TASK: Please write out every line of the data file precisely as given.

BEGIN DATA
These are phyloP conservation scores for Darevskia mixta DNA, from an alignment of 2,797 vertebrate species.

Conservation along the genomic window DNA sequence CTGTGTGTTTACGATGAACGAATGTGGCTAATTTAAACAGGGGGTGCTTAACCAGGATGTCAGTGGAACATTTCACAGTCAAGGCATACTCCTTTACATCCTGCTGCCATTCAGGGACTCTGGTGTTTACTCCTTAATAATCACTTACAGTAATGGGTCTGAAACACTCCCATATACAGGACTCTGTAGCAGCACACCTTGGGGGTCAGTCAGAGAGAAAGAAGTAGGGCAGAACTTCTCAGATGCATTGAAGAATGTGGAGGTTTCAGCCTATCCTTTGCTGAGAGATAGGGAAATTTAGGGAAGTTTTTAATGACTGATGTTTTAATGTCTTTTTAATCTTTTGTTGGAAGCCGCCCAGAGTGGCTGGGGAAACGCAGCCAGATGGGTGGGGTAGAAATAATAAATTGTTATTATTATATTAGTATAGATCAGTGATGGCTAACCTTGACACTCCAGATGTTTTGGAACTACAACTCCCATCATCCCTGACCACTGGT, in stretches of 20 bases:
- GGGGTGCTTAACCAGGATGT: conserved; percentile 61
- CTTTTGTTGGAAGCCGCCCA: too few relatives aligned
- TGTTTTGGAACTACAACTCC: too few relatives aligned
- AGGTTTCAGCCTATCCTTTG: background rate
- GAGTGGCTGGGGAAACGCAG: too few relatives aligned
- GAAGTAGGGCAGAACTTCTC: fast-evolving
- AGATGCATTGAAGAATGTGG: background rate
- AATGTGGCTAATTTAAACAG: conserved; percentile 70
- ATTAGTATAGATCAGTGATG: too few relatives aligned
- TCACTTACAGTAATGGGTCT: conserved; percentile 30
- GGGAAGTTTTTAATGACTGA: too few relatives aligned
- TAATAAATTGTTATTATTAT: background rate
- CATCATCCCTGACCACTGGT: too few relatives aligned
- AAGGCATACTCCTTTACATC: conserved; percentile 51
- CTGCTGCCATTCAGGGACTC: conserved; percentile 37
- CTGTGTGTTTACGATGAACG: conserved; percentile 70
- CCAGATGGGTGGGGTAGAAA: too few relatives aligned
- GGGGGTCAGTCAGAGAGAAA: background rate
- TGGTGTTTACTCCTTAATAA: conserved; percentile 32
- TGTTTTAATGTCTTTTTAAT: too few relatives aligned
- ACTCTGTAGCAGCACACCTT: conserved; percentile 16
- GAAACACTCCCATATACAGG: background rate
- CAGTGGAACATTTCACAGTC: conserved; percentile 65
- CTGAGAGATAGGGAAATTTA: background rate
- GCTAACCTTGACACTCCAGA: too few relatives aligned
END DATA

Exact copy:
These are phyloP conservation scores for Darevskia mixta DNA, from an alignment of 2,797 vertebrate species.

Conservation along the genomic window DNA sequence CTGTGTGTTTACGATGAACGAATGTGGCTAATTTAAACAGGGGGTGCTTAACCAGGATGTCAGTGGAACATTTCACAGTCAAGGCATACTCCTTTACATCCTGCTGCCATTCAGGGACTCTGGTGTTTACTCCTTAATAATCACTTACAGTAATGGGTCTGAAACACTCCCATATACAGGACTCTGTAGCAGCACACCTTGGGGGTCAGTCAGAGAGAAAGAAGTAGGGCAGAACTTCTCAGATGCATTGAAGAATGTGGAGGTTTCAGCCTATCCTTTGCTGAGAGATAGGGAAATTTAGGGAAGTTTTTAATGACTGATGTTTTAATGTCTTTTTAATCTTTTGTTGGAAGCCGCCCAGAGTGGCTGGGGAAACGCAGCCAGATGGGTGGGGTAGAAATAATAAATTGTTATTATTATATTAGTATAGATCAGTGATGGCTAACCTTGACACTCCAGATGTTTTGGAACTACAACTCCCATCATCCCTGACCACTGGT, in stretches of 20 bases:
- GGGGTGCTTAACCAGGATGT: conserved; percentile 61
- CTTTTGTTGGAAGCCGCCCA: too few relatives aligned
- TGTTTTGGAACTACAACTCC: too few relatives aligned
- AGGTTTCAGCCTATCCTTTG: background rate
- GAGTGGCTGGGGAAACGCAG: too few relatives aligned
- GAAGTAGGGCAGAACTTCTC: fast-evolving
- AGATGCATTGAAGAATGTGG: background rate
- AATGTGGCTAATTTAAACAG: conserved; percentile 70
- ATTAGTATAGATCAGTGATG: too few relatives aligned
- TCACTTACAGTAATGGGTCT: conserved; percentile 30
- GGGAAGTTTTTAATGACTGA: too few relatives aligned
- TAATAAATTGTTATTATTAT: background rate
- CATCATCCCTGACCACTGGT: too few relatives aligned
- AAGGCATACTCCTTTACATC: conserved; percentile 51
- CTGCTGCCATTCAGGGACTC: conserved; percentile 37
- CTGTGTGTTTACGATGAACG: conserved; percentile 70
- CCAGATGGGTGGGGTAGAAA: too few relatives aligned
- GGGGGTCAGTCAGAGAGAAA: background rate
- TGGTGTTTACTCCTTAATAA: conserved; percentile 32
- TGTTTTAATGTCTTTTTAAT: too few relatives aligned
- ACTCTGTAGCAGCACACCTT: conserved; percentile 16
- GAAACACTCCCATATACAGG: background rate
- CAGTGGAACATTTCACAGTC: conserved; percentile 65
- CTGAGAGATAGGGAAATTTA: background rate
- GCTAACCTTGACACTCCAGA: too few relatives aligned